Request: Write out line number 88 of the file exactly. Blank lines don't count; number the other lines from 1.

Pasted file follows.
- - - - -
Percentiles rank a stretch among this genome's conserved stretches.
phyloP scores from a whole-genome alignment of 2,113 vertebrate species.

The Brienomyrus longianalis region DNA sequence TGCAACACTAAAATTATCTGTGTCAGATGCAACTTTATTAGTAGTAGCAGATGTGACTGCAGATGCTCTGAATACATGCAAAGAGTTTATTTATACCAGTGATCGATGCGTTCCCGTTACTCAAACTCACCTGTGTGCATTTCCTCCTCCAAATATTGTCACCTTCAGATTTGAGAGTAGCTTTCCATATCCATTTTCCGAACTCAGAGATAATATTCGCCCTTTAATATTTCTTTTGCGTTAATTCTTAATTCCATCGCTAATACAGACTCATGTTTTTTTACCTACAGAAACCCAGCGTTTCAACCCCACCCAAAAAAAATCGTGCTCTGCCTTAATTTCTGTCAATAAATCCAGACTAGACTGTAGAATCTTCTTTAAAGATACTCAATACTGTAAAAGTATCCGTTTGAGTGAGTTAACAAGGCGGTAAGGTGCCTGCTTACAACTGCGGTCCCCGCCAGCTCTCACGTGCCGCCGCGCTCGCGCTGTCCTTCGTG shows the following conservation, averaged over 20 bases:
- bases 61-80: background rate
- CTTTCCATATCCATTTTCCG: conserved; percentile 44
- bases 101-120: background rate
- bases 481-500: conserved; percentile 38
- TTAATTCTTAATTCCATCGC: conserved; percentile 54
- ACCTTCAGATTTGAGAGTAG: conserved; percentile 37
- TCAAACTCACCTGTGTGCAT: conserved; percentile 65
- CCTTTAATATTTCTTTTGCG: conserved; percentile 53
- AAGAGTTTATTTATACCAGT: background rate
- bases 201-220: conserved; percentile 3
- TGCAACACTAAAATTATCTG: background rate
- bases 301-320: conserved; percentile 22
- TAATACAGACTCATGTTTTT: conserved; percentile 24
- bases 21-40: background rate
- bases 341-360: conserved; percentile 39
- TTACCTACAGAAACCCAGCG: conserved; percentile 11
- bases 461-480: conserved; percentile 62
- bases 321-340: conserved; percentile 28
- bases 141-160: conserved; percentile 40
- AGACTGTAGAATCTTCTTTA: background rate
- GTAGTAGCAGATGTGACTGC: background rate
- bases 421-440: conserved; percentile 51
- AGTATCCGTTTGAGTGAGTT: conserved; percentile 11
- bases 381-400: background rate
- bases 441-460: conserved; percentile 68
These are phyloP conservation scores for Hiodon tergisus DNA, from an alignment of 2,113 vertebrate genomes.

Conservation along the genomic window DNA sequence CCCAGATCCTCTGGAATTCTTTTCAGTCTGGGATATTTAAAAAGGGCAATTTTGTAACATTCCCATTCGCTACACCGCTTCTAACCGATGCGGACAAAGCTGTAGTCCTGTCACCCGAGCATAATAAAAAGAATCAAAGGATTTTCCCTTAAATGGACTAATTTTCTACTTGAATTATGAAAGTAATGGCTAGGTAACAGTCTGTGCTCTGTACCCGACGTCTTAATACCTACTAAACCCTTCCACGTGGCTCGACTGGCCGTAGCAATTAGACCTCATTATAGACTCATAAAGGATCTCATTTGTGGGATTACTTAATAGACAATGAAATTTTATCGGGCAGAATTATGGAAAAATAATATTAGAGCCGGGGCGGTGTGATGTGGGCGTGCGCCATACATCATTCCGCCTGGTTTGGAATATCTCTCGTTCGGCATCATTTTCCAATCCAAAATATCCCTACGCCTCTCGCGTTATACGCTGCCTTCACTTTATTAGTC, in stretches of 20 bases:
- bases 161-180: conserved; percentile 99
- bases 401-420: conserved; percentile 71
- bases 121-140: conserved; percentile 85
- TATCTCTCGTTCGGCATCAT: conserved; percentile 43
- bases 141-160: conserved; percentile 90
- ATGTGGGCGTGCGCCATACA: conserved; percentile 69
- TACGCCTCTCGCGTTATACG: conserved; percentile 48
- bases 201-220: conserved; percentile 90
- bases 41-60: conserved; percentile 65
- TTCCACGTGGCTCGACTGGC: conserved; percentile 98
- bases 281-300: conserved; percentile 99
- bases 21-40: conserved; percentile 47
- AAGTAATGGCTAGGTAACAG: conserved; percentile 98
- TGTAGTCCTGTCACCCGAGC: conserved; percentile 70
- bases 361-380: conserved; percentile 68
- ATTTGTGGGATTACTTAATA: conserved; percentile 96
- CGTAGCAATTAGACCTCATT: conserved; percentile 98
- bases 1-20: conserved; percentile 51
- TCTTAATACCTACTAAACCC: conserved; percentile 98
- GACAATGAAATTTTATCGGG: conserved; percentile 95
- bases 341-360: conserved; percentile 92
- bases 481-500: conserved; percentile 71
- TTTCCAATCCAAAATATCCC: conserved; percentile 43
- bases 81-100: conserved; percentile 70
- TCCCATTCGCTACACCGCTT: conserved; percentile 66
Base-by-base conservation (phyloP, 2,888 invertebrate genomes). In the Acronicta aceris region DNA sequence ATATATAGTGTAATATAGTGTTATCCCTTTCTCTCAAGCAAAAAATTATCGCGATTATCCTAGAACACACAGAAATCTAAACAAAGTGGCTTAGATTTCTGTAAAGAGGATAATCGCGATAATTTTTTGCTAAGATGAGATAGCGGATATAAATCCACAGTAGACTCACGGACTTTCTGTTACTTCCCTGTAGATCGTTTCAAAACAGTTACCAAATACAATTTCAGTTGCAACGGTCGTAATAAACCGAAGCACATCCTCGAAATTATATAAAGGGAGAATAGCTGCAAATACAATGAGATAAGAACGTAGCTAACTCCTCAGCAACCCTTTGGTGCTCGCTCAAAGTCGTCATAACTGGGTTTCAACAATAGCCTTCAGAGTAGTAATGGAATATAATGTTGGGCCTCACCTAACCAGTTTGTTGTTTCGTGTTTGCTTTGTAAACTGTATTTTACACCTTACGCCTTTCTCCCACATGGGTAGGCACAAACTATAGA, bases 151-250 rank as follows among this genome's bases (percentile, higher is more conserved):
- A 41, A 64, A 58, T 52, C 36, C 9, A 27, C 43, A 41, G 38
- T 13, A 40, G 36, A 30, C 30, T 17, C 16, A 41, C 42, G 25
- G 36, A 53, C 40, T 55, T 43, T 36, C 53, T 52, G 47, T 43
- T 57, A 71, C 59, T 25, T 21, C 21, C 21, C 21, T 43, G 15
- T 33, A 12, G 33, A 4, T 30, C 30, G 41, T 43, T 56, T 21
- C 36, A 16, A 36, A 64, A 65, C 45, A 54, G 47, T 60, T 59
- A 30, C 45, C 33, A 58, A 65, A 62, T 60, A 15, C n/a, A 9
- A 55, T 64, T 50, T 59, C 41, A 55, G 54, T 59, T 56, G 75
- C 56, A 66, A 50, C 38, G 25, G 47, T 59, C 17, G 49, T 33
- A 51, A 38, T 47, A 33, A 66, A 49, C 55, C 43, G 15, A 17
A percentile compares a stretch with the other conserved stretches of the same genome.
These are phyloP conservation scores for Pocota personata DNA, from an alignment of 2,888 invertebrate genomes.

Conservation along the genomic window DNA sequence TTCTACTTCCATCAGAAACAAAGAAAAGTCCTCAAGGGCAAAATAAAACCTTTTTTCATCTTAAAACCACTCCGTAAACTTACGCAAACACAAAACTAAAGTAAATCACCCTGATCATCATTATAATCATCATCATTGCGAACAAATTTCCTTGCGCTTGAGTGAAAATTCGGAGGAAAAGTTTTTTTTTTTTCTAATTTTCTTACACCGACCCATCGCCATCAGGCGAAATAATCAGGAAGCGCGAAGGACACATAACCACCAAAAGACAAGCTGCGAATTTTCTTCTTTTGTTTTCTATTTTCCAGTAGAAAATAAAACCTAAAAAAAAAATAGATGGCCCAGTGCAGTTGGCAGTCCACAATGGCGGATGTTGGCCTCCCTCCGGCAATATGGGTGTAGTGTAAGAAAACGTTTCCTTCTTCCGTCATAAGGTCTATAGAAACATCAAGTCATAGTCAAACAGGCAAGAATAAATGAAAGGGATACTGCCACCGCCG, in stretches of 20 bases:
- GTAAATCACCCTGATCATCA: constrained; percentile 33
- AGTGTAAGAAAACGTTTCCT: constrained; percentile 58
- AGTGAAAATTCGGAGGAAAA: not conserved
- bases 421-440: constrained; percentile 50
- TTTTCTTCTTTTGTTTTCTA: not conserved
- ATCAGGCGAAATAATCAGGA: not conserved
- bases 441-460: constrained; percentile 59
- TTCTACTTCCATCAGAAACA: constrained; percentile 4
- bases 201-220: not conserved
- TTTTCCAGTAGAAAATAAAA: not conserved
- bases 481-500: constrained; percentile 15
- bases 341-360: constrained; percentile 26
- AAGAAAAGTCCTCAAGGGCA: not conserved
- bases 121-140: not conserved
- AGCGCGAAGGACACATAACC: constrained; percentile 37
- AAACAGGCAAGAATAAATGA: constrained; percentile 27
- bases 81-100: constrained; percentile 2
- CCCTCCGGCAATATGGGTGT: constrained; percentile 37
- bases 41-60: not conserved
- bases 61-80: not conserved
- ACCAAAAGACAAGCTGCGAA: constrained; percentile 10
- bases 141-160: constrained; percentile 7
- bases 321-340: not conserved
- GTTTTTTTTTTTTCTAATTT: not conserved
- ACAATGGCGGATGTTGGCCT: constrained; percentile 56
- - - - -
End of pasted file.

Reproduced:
- bases 41-60: not conserved